Devetashka, 70,000 years of human habitation in Bulgarian cave
Now abandoned by humans, it remains a site of national and international significance and is home to some 30,000 bats.
Devetashka cave, which is known as Devetàshka peshterà in Bulgaria, is located roughly 18 kilometres north of Lovech, near the village of Devetaki. It is a karst cave formed from the dissolution of soluble rocks and characterized by sinkholes, caves, and underground drainage systems.
The cave itself is immense, measuring approximately 2 kilometres in length and with a huge entrance ‘hall’ measuring 60 metres in height.
In places the ceiling is 100 metres above the ground and there are seven huge holes through which daylight illuminates the vast interior. It is these holes that earned the cave the name Maarata or Oknata (the eyes).
About 200 meters from the entrance, the cave separates into two branches. On the left side, a small river runs along it, forming miniature lakes and waterfalls, passing through the main hall and eventually flowing into the Osam River.
The right side is warm and dry and contains several chambers, ending with a round hall, known as the Altar.
Beautiful stalactites and stalagmites, rivulets, majestic natural domes and arches can be found within the enormous cave and one can see why various human populations would have chosen Devetashka as their home.
Devetashka Cave was rediscovered by a Bulgarian scientist in 1921 but was not fully excavated until the 1950s when the intention was to transform the cave into a giant warehouse.
Studies revealed that it has been inhabited almost continuously since the late Paleolithic era. The earliest traces of human presence date back to the middle of the Early Stone Age around 70,000 years ago.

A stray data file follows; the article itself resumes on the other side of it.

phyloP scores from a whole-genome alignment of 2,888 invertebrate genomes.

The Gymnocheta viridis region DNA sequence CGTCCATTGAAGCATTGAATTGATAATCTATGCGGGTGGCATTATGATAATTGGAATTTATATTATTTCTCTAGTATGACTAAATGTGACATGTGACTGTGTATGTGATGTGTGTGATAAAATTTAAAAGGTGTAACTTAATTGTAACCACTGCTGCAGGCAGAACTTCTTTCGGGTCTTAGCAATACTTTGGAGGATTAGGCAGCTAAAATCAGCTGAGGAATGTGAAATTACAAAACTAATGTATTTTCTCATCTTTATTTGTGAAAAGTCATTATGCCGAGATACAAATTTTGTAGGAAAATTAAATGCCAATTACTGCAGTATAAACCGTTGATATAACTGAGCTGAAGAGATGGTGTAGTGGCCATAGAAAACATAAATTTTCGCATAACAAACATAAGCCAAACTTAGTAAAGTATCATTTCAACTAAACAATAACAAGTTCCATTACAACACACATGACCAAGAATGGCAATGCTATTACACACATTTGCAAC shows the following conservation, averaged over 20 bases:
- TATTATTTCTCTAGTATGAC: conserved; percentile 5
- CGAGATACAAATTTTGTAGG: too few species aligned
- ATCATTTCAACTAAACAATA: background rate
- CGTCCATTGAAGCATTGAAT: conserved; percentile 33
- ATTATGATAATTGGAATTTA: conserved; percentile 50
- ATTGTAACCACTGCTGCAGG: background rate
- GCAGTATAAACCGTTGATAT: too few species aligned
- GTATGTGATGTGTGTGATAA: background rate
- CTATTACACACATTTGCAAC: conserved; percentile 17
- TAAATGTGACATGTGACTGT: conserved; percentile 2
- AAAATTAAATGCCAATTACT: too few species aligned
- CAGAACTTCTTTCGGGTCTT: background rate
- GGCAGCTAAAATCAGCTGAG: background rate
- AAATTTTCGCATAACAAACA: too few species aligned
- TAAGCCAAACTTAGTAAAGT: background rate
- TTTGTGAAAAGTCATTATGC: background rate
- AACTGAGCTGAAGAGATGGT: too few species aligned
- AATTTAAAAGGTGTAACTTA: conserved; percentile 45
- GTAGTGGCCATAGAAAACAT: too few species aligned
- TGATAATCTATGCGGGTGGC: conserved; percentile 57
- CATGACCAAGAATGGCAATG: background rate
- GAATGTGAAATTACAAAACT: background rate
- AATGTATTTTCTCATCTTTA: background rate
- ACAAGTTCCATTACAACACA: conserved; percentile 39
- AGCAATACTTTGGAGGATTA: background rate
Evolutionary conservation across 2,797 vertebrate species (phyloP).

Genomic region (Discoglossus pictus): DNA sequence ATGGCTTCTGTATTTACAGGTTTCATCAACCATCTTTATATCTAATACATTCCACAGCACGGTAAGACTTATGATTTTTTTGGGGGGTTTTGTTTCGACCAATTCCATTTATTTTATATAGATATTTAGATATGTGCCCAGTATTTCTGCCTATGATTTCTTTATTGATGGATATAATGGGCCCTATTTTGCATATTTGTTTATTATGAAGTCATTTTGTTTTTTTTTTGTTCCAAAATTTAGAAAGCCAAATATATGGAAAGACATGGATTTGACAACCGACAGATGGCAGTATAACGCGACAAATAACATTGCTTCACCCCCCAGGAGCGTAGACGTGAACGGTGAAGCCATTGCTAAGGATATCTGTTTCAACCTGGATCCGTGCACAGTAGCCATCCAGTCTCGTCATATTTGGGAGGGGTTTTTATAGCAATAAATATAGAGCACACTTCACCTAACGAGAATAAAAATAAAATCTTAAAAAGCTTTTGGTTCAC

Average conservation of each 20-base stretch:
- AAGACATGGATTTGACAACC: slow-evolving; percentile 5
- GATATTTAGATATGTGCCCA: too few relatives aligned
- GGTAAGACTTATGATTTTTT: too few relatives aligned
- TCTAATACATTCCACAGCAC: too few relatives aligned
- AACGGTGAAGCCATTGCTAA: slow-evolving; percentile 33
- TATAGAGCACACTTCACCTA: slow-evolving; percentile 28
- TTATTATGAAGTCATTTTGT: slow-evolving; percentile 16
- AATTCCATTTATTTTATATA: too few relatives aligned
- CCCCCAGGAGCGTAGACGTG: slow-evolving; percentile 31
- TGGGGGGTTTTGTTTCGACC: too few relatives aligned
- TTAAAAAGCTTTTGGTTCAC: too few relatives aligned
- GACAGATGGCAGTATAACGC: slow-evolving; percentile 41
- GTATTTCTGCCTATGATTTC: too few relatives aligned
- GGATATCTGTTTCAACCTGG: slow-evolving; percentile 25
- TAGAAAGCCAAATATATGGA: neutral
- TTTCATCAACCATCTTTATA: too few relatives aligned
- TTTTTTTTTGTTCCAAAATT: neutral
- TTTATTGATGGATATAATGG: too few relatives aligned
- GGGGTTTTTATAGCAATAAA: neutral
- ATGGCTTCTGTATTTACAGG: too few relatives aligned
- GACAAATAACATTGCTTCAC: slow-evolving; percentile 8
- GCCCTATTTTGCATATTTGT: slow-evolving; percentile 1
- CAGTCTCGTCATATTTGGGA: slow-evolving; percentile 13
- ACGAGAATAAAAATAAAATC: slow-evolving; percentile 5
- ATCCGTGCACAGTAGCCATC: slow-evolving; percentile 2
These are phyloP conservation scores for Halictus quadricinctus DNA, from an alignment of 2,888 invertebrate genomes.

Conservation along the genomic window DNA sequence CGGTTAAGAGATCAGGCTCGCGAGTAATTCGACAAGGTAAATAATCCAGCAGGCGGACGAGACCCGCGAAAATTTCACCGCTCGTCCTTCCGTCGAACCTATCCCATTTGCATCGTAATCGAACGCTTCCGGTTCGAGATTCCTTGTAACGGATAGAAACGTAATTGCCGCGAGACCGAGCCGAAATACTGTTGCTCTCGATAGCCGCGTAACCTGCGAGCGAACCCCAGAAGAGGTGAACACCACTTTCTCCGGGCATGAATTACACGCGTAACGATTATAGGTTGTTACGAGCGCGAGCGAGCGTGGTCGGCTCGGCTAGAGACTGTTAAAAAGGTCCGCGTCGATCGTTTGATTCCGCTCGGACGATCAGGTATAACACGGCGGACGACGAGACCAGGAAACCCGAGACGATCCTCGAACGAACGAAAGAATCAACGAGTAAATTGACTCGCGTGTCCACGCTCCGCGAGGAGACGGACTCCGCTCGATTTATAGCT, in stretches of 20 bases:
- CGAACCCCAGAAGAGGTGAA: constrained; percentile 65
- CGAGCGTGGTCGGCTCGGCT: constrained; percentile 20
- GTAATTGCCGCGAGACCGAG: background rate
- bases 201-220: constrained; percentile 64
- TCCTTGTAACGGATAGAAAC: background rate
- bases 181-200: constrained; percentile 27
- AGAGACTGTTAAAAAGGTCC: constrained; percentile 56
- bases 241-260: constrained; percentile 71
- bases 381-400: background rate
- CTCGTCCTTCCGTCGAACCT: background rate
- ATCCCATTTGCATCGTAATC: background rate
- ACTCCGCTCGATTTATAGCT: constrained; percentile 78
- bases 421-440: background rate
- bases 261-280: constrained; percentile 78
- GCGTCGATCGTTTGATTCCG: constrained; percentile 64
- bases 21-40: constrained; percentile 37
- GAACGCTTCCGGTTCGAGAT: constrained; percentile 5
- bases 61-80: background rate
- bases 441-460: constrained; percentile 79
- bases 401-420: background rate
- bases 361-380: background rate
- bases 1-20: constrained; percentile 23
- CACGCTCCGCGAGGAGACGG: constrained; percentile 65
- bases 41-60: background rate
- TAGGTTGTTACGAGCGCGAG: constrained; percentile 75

The Devetashka cave also contained one of the richest sources of cultural artifacts from the Neolithic (6th millennium - 4th millennium BC).
During the 1950s, Devetashka Cave was used as a military site and for the storage of petroleum, leading to the destruction of some of the natural formations in the cave.
Today, concrete bases remain inside the cave where large oil tanks had been installed. A railroad was built leading to the entrance of the cave, and some remnants of a bridge can be found across the river.
The cave is probably best known for its part in the action movie ‘The Expendables 2’, filmed in 2011, in which Sylvester Stallone crash lands a plane into Jean Claude Van Damme’s subterranean lair.
After the film, local naturalists noted that the bat population had significantly diminished due to stress incurred during filming, and the Supreme Administrative Court of Bulgaria declared that this filming was in breach of Bulgaria's environmental regulations.
In June, 1996, Devetashka Cave was declared a natural landmark. ■